French families arrive with adopted Haitians in time for Christmas
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More than 100 Haitian orphans were brought to France by their adoptive parents on Tuesday, putting an end to a prolonged adoption ordeal just weeks before the first anniversary of Haiti’s devastating earthquake.
French families arrived in France with their adopted Haitian children on Wednesday, ending an adoption process that lasted several years and was delayed by the earthquake that ravaged the Caribbean nation nearly one year ago.
France’s new Foreign Minister Michele Alliot-Marie was on hand with a media mob to welcome the families upon their return from Haiti.
“This case is closing many months of uncertainty,” said Maeva Bambuck, France 24’s correspondent in the Haitian capital of Port-au-Prince. “These children have been in the process of adoption for well over two years, and some parents have been waiting for longer than that.”it
Dozens of parents arrived in Paris’ Charles de Gaulle airport on Wednesday with a first group of 113 children. A second flight was due to bring the remaining orphans on Thursday, in time for Christmas.
The children were given special consular documents in lieu of passports, allowing them to travel.
They were in the process of being adopted when a massive quake struck Haiti on January 12, killing over 250,000 people and causing adoptions to be delayed, some because their records were lost in the rubble.
About 700 other children whose files were found to be in order have already been brought to France.
Caught by surprise
The parents, who flew to Haiti to fetch the children on Tuesday, expressed surprise at how quickly the final phase of the adoption process occurred after many months of delays in the wake of the deadly quake.
One of the parents, Nadia Boulkessof, told AFP she was overwhelmed by the sudden turn of events. "I'm a little disoriented because this is happening so suddenly. I didn't have time to prepare," she said just hours before leaving Paris to bring home two-year-old Rose-Dania.
According to France 24 correspondent Maeva Bambuck, the parents are convinced that the recent change in leadership in France’s foreign ministry accelerated the adoption process. Last month Bernard Kouchner was replaced by Alliot-Marie in a government reshuffle.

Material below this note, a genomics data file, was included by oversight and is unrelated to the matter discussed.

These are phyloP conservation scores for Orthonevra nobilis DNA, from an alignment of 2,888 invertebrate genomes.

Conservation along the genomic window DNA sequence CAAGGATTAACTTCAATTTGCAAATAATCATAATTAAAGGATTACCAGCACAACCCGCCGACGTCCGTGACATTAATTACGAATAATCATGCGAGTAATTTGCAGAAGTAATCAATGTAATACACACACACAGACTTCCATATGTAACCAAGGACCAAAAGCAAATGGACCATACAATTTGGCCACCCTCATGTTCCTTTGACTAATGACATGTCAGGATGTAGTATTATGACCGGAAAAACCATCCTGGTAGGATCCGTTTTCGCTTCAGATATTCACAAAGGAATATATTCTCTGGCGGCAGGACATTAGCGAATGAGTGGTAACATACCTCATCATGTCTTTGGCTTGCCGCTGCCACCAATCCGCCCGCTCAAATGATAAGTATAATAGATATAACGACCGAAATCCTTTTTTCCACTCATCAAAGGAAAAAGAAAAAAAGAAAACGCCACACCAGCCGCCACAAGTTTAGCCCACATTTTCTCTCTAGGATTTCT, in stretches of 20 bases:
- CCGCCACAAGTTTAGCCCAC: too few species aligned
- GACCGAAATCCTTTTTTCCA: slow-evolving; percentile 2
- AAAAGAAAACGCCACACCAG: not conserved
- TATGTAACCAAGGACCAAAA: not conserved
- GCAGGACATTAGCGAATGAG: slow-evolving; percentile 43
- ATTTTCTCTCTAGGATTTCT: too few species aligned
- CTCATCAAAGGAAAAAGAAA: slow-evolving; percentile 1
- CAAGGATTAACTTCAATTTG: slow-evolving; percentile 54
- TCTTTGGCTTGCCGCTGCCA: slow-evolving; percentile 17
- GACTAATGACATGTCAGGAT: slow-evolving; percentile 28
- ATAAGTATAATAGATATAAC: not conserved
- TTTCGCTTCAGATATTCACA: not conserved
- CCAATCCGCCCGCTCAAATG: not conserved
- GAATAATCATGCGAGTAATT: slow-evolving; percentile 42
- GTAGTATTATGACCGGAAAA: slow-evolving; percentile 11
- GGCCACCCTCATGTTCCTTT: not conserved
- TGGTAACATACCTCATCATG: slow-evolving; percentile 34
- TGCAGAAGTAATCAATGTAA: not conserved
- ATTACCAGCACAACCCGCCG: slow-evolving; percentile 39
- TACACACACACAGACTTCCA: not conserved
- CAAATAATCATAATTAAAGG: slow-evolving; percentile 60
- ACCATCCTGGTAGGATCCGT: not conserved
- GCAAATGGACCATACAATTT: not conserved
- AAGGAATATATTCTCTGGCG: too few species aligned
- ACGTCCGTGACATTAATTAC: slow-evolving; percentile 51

Kouchner has been accused by a group representing the adopting parents of neglecting their stalled adoptions to focus on aid measures. This lack of political will, the group says, proved deadly: six children who were being adopted by French parents died during the last eleven months.
“The sense from the adoptive parents is that the former Foreign Affairs Minister Bernard Kouchner was against the process, maybe fearing a repeat of the Zoe’s Ark adoption scandal,” the correspondent said.
In 2007, members of the French charity organization Zoe's Ark were charged by the government of Chad for child abduction. Despite the group’s claim that they believed the children were orphans from Sudan, it was discovered most came from Chad and had living relatives.
In the case of Haiti, the French government decided to take the lead in finalising all the adoptions started there by French nationals. It has frozen any new adoptions pending reforms to adoption practices in the country.
Shortly after the January 12 earthquake struck, the Hague Conference of Private International Law urged caution in speeding up adoptions of Haitian children. “A humanitarian catastrophe, like this earthquake, should not be a reason to bypass the essential guarantees of an adoption,” the group said in a statement.
The United Nations Committee on the Rights of the Child also called attention to the special measures needed to protect Haitian children after the earthquake, highlighting the risk of “abductions masquerading as adoptions”.
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